Wikipedia reports, “According to the World Bank, the population of Japan as of 2018 is at 126.5 million, including foreign residents.[3] The population of only Japanese nationals was 124.8 million in January 2019.[4]

Japan was the world’s tenth-most populous country as of 2018. “  They showed that in 1910, the population was only about 51 million.

This fact that overpopulated states are going down in population is not bad news. It is good news, and a necessary part of our survival through a slowing of climate change and the sixth extinction of species.

David Lindsay Jr. is an author of “The Tay Son Rebellion”  and blogs at InconvenientNews.net.

Opinion | Where the Cold War Never Ended – By Ian Buruma – The New York Times

Japan and South Korea stir up an old, odd rivalry.

By 

Mr. Buruma is a writer and a professor at Bard College.

CreditCreditOleksii Liskonih/iStock, via Getty Images Plus

“In a rational world, South Korea and Japan ought to be the best of friends. Their cultures and languages are closely linked. Their economies are deeply entangled. And as the only liberal democracies in East Asia (along with Taiwan), they have to contend with the threat of North Korean belligerence and Chinese domination.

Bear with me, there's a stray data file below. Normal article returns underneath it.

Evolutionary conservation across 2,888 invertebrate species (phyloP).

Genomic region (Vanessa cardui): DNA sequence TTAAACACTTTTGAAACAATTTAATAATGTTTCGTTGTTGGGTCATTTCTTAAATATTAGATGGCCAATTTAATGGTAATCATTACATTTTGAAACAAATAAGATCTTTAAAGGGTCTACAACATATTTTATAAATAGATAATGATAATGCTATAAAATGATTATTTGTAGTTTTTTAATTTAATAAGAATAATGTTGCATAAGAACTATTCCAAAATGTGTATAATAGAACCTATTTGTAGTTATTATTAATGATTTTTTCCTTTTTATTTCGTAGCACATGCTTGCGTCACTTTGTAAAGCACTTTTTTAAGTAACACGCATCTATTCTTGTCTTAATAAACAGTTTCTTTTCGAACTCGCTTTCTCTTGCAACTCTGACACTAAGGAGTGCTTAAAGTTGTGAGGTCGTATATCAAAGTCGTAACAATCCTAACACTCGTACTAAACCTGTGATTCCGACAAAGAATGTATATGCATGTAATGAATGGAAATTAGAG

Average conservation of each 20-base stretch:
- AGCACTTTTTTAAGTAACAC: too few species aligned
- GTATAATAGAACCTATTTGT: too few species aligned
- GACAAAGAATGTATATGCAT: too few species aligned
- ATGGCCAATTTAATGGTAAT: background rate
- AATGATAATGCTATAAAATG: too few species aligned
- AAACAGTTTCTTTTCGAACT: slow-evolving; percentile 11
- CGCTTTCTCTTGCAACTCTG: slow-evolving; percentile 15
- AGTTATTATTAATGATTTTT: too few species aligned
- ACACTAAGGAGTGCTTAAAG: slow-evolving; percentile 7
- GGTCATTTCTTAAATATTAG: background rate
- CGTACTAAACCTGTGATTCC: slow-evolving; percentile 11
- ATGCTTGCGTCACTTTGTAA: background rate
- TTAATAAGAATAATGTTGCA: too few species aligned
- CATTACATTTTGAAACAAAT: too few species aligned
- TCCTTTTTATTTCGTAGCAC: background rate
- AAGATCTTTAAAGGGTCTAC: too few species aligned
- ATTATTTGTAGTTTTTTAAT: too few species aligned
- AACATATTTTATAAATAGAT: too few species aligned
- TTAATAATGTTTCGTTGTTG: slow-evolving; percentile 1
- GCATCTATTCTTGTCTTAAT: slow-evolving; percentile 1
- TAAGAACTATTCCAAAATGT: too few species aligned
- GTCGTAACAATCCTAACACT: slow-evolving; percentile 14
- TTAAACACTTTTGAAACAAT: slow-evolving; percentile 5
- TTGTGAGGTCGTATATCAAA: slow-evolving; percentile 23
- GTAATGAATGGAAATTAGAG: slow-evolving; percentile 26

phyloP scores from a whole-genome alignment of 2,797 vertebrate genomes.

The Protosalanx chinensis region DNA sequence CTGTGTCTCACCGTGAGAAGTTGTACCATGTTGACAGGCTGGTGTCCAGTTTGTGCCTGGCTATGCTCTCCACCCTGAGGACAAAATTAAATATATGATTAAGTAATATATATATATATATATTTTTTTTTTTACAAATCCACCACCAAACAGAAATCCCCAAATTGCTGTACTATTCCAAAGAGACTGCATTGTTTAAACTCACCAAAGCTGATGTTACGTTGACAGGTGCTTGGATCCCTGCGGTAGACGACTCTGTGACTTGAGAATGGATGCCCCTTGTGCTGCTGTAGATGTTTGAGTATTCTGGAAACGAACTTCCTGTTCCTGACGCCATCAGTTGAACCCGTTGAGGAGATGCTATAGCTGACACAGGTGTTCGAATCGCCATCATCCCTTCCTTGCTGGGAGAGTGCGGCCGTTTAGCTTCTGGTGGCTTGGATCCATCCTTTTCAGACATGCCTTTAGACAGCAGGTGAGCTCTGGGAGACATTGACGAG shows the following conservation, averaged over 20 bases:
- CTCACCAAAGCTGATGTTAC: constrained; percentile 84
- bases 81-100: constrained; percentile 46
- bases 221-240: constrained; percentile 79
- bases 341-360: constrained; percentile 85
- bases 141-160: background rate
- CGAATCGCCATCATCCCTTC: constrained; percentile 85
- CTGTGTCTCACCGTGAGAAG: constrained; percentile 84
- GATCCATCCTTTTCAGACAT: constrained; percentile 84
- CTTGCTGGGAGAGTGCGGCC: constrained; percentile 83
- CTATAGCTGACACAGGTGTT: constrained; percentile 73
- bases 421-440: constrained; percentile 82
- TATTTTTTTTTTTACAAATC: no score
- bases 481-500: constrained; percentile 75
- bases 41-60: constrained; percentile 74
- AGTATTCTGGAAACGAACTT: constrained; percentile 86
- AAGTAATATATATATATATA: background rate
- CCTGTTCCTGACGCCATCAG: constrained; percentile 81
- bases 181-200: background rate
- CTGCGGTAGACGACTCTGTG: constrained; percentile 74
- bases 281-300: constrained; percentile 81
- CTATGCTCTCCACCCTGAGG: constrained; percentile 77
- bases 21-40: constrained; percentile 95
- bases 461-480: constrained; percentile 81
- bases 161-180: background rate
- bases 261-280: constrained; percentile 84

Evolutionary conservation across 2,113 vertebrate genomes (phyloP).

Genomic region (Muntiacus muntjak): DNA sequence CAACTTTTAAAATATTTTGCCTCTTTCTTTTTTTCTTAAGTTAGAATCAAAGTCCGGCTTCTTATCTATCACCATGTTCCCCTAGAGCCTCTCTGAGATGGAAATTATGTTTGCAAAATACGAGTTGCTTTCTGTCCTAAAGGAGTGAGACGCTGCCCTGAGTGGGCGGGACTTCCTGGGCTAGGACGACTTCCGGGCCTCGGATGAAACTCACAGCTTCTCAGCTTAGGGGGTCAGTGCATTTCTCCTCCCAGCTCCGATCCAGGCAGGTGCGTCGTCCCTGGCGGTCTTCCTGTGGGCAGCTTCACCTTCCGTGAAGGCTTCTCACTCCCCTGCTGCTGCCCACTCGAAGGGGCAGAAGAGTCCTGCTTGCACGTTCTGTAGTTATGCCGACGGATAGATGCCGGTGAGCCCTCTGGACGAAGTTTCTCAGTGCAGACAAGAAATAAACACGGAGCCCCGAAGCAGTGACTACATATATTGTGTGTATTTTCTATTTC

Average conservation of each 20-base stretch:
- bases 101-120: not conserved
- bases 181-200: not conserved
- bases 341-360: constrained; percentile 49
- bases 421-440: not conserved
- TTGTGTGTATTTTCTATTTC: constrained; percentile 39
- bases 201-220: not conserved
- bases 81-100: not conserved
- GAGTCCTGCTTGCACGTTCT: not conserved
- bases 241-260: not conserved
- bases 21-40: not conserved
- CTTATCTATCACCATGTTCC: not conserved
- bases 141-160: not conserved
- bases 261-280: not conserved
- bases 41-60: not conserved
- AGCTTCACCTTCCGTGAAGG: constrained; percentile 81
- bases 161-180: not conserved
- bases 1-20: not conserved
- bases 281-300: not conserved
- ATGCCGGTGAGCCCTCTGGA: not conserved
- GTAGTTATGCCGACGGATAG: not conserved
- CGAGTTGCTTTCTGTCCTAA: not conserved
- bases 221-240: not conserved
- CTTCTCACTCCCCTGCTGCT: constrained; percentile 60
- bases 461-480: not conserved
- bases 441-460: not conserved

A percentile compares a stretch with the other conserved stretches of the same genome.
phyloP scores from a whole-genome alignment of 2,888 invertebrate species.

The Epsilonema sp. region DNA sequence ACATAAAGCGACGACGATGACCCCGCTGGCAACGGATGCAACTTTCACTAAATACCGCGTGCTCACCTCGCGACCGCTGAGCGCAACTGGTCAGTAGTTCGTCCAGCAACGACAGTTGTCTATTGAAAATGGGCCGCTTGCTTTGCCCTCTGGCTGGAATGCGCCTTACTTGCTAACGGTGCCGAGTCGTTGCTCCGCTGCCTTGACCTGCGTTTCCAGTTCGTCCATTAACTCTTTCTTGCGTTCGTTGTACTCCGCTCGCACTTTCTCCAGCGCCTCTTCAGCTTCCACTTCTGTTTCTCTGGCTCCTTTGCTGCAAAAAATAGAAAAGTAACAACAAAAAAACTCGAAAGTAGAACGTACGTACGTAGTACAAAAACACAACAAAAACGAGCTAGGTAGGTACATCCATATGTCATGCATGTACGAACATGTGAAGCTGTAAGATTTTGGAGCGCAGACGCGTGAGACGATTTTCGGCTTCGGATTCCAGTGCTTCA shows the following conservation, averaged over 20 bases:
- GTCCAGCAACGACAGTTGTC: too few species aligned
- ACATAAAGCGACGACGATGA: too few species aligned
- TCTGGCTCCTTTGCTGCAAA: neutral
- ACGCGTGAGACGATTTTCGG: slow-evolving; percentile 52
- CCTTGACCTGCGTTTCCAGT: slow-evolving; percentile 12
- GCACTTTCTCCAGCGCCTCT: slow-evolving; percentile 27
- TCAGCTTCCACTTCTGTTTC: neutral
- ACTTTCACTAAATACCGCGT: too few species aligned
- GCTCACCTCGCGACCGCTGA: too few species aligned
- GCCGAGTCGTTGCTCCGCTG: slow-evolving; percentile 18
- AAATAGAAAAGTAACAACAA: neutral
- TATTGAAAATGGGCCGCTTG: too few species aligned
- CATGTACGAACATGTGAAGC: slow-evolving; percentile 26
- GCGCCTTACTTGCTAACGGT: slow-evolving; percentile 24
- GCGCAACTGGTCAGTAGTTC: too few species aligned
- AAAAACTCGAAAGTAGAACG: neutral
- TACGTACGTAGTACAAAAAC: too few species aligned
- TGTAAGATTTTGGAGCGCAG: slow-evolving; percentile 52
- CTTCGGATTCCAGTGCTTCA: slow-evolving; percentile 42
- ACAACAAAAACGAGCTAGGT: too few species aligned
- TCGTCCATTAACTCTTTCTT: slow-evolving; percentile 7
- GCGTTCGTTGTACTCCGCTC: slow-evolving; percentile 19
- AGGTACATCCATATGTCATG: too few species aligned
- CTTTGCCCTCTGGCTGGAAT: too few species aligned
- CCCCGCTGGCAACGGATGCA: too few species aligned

But the world is not so rational, and so the two American allies have recently become engaged in a flaming economic row, ostensibly sparked by historical wrongs. Late last year, the South Korean Supreme Court ruled that Japanese companies should compensate Koreans who were forced to work in Japanese factories and mines during World War II. Assets of major Japanese companies, such as Nippon Steel and Mitsubishi Heavy Industries, have been seized in South Korea, and they could soon be sold. The Japanese government protested that this matter had already been resolved in 1965, when the two countries reached an agreement claiming to settle “completely and finally” all colonial-era claims in exchange for financial aid and loans from Japan worth $500 million.

Prime Minister Shinzo Abe of Japan retaliated last month by slapping controls on vital exports to South Korea. He cited reasons of national security, but few believe that. Demonstrators in Seoul then protested against a Japanese “economic invasion,” and the South Korean government threatened to stop sharing military intelligence with Japan.